Plot: Sylvia (Bebe Daniels) has gone through a lot of late, as her husband suffered a mental breakdown and in the wake of that, her life is much different. The couple’s plans have been derailed and in an effort to support herself, Sylvia returns to the nursing field and keeps her past a secret. Although she is still married to her husband and tries to be a faithful wife, inside she longs to leave him behind and move on. The temptation is strong enough, but when romantic interests spring up around every corner at the hospital, she struggles with her feelings. In her current situation, a new romance is hard to resist, but the affections of a doctor also promise to return her social status and with that, financial security to boot. But what will Sylvia do as temptation mounts and her past is ever close to invading her new life at the hospital?
Entertainment Value: Released at the tail end of the pre-code era, Registered Nurse might not be one as scandalous or memorable as some others from around this time, but it is a solid, watchable melodrama. The narrative is interesting and touches on some sticky subjects for the time, including a look at how Sylvia copes with her marriage, as divorce is such a taboo at this point. Between that, potential adultery, and the multiple romantic interests, the movie has some spice, but feels mostly tame by pre-code standards. The story is fine though and never comes off as dull, so it keeps you interested and Sylvia is a well crafted character. The melodrama is more grounded than expected as well, so don’t hope for wild, soap opera levels of the stuff, but again, there are small, fun doses to be had here. I have to think Bebe Daniels is the film’s strongest asset and she is good in this one, but a little more kick or spice wouldn’t have hurt. So not a sizzler on the pre-code scale, but still worth a spin.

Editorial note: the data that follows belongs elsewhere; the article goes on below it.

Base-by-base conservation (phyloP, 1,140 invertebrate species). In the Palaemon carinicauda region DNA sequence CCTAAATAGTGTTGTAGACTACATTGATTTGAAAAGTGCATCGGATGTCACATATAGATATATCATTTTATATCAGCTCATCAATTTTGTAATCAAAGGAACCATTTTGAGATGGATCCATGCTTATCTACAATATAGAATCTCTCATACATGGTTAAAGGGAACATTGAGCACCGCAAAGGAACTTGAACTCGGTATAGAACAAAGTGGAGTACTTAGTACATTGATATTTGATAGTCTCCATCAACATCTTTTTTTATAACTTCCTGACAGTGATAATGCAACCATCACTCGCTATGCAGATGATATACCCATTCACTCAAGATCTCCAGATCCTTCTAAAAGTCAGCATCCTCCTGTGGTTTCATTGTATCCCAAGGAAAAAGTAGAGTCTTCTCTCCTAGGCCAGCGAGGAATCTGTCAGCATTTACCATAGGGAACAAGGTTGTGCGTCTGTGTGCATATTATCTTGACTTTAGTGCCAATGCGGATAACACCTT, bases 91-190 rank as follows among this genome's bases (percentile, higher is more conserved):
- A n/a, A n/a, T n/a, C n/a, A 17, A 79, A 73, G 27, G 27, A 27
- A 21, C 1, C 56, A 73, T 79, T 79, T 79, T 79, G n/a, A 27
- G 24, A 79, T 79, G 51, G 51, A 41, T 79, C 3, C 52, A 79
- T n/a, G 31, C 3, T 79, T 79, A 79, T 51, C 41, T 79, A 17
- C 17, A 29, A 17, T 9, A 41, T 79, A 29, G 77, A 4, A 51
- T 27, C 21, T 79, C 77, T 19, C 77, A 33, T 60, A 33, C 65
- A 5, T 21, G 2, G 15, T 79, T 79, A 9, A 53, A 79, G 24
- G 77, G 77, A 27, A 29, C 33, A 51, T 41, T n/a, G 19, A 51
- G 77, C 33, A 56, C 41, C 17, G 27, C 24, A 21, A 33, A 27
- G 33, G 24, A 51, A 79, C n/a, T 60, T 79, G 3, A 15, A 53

I was drawn to Registered Nurse because of Bebe Daniels, an impressive performer with a rich filmography, including repeated roles opposite Harold Lloyd. I wouldn’t put this one as one of her best or memorable efforts, but she was a wise casting choice, as she delivers an enjoyable performance. The movie’s drama and romantic entanglements can be fun, but the real draw here is Daniels. She is able to make the good scenes better and the not so good ones seem passable, so she anchors the film well and gets the best out of the material. I think the movie would slip quite a bit without her, as she brings a lot to the role and enhances the entire experience. Lyle Talbot is also on hand and is solid as usual, but the script just doesn’t open many doors for him, which is the case for most of the cast here. Registered Nurse also stars Irene Franklin, Louise Beavers, John Halliday, and Beulah Bondi.